Source: DAH Post #8: Using Google Fusion Tables and ImageQuilt

Using data I described in last week’s blog post, I created a Google Fusion network visualization showing the connections between various subfields of machine intelligence research. I think looking at this visualization probably does far more for me (with the background research I’ve done on specific projects, scholars, and important dates connected with these research fields) than for anyone without any specific knowledge of this field. Because users of the visualization can’t click through to see other metadata I’ve associated with the nodes in the network, the information conveyed is rather superficial. Still, the network visualization helps to give a general sense of the important fields and their relationships to subfields in machine intelligence.

More on the art history side of the art-and-technology project I described last week, I’ve also generated an ImageQuilt using the ImageQuilt Chrome plugin. These particular images are all associated with Experiments in Art and Technology, a initiative of the 1960s and 1970s founded by Billy Klüver, an engineer at Bell Telephone Laboratories, his colleague Fred Waldhauer, and the artists Robert Rauschenberg and Robert Whitman. The group aimed to collaboratively produce art using new technology. A loose association of artists and technologists, artists including Jean Tinguely, Andy Warhol, Jasper Johns, and Yvonne Rainer were also involved with Klüver’s projects. The idea behind the E.A.T. collaborations was to allow for the creation of works that may not have been possible without the involvement of engineers, who would in turn be inspired by the artists to help shape the future of technology.1E.A.T. Experiments in Art and Technology. Edited by Sabine Breitwieser. For the Museum der Moderne Salzburg, 2015 jQuery(“#footnote_plugin_tooltip_5888_1”).tooltip({ tip: “#footnote_plugin_tooltip_text_5888_1”, tipClass: “footnote_tooltip”, effect: “fade”, fadeOutSpeed: 100, predelay: 400, position: “bottom right”, relative: true, offset: [10, 10] }); Many of the images are from a 2015 exhibition, E.A.T. Experiments in Art and Technology at Salzburg’s Museum der Moderne. It’s an interesting way of bringing together some of the more canonical images of works from this movement, but again, I’m not sure how informative it is other than on a superficial level. I found it useful as part of my broader research efforts, but I wouldn’t incorporate it into a final version of a project.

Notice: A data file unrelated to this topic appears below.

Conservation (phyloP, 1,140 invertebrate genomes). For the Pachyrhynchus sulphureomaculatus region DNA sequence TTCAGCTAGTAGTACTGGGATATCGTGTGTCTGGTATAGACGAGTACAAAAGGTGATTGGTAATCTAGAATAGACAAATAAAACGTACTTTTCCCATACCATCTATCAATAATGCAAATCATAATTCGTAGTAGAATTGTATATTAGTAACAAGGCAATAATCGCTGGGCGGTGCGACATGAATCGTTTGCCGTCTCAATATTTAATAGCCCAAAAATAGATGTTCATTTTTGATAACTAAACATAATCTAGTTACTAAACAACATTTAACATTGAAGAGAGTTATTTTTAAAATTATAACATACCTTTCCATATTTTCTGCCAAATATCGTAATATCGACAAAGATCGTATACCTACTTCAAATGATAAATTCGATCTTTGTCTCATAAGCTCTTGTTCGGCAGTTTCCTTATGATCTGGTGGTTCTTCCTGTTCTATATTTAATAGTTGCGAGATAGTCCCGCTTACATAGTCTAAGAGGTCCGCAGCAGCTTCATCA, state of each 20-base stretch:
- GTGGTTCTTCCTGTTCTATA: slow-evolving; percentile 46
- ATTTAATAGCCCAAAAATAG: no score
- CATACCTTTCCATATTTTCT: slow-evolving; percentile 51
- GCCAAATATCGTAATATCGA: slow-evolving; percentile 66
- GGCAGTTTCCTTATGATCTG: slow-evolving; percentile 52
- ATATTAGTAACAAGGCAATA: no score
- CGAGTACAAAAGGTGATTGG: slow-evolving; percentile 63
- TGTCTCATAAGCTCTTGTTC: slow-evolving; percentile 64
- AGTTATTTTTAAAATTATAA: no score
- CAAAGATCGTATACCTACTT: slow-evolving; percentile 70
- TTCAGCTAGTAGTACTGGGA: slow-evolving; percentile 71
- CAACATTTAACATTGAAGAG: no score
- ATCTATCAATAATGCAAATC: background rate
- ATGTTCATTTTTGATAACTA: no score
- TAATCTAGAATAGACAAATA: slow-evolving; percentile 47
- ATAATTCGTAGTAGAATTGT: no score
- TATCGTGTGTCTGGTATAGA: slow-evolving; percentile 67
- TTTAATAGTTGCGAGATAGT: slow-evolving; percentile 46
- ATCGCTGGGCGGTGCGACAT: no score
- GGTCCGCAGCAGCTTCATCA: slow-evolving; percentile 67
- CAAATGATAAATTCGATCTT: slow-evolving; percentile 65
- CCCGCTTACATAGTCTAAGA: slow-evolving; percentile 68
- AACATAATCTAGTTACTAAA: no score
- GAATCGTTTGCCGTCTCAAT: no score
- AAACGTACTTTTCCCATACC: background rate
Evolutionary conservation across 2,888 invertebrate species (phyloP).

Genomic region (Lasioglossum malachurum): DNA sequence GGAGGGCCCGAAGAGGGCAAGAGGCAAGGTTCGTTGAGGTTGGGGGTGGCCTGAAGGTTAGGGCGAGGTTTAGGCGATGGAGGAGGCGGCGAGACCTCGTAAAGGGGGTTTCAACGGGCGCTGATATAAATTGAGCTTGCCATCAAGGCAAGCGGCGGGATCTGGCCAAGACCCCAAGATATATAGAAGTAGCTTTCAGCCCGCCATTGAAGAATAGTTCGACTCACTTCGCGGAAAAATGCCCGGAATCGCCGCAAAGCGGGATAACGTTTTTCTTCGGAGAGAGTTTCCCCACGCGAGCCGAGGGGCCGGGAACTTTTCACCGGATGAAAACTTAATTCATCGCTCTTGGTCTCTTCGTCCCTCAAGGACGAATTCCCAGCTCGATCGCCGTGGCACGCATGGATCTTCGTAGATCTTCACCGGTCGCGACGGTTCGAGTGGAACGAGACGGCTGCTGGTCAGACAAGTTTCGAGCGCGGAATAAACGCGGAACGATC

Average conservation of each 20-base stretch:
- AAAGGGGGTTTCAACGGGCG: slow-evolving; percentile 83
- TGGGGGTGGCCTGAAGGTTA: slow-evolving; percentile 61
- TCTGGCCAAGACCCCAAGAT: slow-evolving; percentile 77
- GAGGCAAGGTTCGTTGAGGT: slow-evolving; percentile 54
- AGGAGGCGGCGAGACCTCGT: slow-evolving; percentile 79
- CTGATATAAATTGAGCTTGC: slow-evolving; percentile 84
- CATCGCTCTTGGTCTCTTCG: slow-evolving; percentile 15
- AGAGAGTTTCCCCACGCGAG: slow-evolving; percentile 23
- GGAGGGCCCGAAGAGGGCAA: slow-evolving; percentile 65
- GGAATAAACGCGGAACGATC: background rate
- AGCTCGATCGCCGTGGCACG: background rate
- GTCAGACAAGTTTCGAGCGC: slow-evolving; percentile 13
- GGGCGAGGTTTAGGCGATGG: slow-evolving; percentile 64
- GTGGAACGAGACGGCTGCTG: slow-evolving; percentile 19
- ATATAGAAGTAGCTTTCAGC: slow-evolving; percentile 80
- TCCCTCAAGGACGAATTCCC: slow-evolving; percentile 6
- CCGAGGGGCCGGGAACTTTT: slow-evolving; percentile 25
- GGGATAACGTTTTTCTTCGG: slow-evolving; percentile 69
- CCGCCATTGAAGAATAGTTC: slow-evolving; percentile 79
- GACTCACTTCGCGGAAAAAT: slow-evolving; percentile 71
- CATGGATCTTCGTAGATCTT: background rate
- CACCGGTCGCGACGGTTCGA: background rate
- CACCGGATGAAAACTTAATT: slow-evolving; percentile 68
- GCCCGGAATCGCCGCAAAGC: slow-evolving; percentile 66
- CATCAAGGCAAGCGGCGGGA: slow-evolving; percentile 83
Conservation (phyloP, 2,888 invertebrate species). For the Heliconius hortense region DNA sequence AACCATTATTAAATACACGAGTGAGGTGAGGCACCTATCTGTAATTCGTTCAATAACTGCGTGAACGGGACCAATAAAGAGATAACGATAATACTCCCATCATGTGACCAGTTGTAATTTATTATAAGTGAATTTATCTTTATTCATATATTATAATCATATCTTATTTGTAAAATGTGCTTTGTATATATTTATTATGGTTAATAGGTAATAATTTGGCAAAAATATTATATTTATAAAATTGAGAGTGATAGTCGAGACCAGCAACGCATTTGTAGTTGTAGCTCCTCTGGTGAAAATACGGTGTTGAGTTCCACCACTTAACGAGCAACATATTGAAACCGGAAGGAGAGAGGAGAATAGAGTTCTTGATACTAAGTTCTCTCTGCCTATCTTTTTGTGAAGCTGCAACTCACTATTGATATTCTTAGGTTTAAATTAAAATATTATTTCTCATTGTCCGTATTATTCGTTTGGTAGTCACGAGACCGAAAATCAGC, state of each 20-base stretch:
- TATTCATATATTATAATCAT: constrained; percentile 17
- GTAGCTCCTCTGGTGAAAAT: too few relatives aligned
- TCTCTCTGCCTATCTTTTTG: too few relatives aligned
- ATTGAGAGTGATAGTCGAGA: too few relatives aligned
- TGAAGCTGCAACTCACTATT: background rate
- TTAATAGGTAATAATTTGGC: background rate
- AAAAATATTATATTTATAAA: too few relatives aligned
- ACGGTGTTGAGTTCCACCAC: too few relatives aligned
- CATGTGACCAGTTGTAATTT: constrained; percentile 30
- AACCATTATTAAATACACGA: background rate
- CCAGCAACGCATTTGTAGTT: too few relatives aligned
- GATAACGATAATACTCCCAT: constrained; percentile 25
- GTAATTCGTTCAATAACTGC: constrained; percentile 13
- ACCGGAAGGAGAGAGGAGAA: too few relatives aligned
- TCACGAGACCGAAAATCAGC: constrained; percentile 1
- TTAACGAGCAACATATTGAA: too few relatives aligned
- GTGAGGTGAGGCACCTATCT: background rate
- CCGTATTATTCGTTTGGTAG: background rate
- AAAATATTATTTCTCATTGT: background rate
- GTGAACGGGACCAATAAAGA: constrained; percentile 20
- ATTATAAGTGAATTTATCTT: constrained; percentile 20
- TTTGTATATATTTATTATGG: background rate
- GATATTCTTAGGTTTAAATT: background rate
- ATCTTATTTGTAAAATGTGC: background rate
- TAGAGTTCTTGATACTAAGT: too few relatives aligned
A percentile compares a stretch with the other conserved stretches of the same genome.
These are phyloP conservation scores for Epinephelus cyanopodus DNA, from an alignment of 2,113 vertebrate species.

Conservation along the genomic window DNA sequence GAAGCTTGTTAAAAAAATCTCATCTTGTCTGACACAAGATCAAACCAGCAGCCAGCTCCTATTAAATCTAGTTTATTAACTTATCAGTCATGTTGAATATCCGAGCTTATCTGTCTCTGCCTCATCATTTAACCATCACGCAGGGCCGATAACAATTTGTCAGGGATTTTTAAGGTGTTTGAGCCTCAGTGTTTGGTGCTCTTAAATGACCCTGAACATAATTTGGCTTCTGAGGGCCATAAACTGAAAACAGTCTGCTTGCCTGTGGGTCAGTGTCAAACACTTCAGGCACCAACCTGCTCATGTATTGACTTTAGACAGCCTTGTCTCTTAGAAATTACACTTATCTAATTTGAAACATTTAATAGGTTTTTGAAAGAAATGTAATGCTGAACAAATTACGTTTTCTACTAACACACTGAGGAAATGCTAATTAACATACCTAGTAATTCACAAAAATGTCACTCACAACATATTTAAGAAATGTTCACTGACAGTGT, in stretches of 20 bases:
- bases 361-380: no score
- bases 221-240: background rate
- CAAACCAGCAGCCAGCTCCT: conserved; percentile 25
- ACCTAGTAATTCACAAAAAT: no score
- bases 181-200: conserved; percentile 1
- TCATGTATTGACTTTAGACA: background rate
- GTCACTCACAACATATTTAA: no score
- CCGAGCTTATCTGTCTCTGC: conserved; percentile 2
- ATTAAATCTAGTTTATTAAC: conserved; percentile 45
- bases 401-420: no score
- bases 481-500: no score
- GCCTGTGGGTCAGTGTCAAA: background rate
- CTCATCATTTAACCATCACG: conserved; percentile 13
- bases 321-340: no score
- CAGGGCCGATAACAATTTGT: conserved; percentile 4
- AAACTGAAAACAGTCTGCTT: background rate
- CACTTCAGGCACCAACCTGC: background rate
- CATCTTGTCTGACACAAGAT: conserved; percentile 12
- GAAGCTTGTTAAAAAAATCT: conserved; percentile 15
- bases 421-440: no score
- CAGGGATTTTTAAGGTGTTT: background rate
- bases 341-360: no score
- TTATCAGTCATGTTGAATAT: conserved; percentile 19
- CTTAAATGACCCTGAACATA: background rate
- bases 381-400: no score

Image quilt of google image search, “E.A.T. Experiments in Art & Technology”

Though neither of these visualizations were what I had in mind as I was plotting out my data last week, and though I’m not sure that they’re useful in conveying or clarifying much information to an outside observer, they’ve helped me to organize some segments of my research in these areas. I’ve also learned how to organize my data in Google Fusion tables as a result of inputting some elements of my research into a spreadsheet.

In the course of looking more into network visualizations and how they have been used in digital art history projects in order to determine what form (in an ideal world, with plenty of time) I’d like my visualization to take, I came across the Performance Artist Database, created by Matthew Miller in conjunction with his MFA thesis at Pratt. Focusing mainly on Fluxus artists, Miller organizes performance artists, events, and interactions through the use of quantitative analysis in order to explore the development of artistic movements and mediums in what is traditionally a difficult art form to preserve. Click ‘View Entire Network’ to see Miller’s network visualization of his research, searchable, and with nodes linked to his own metadata (dates, locations, and performances) as well as corresponding dbpedia items. It’s impressive, useful, accomplishes what he set out to do, and could serve as a starting point for further research in this area.

References   [ + ]

1. ↑ E.A.T. Experiments in Art and Technology. Edited by Sabine Breitwieser. For the Museum der Moderne Salzburg, 2015 function footnote_expand_reference_container() { jQuery(“#footnote_references_container”).show(); jQuery(“#footnote_reference_container_collapse_button”).text(“-“); } function footnote_collapse_reference_container() { jQuery(“#footnote_references_container”).hide(); jQuery(“#footnote_reference_container_collapse_button”).text(“+”); } function footnote_expand_collapse_reference_container() { if (jQuery(“#footnote_references_container”).is(“:hidden”)) { footnote_expand_reference_container(); } else { footnote_collapse_reference_container(); } } function footnote_moveToAnchor(p_str_TargetID) { footnote_expand_reference_container(); var l_obj_Target = jQuery(“#” + p_str_TargetID); if(l_obj_Target.length) { jQuery(‘html, body’).animate({ scrollTop: l_obj_Target.offset().top – window.innerHeight/2 }, 1000); } }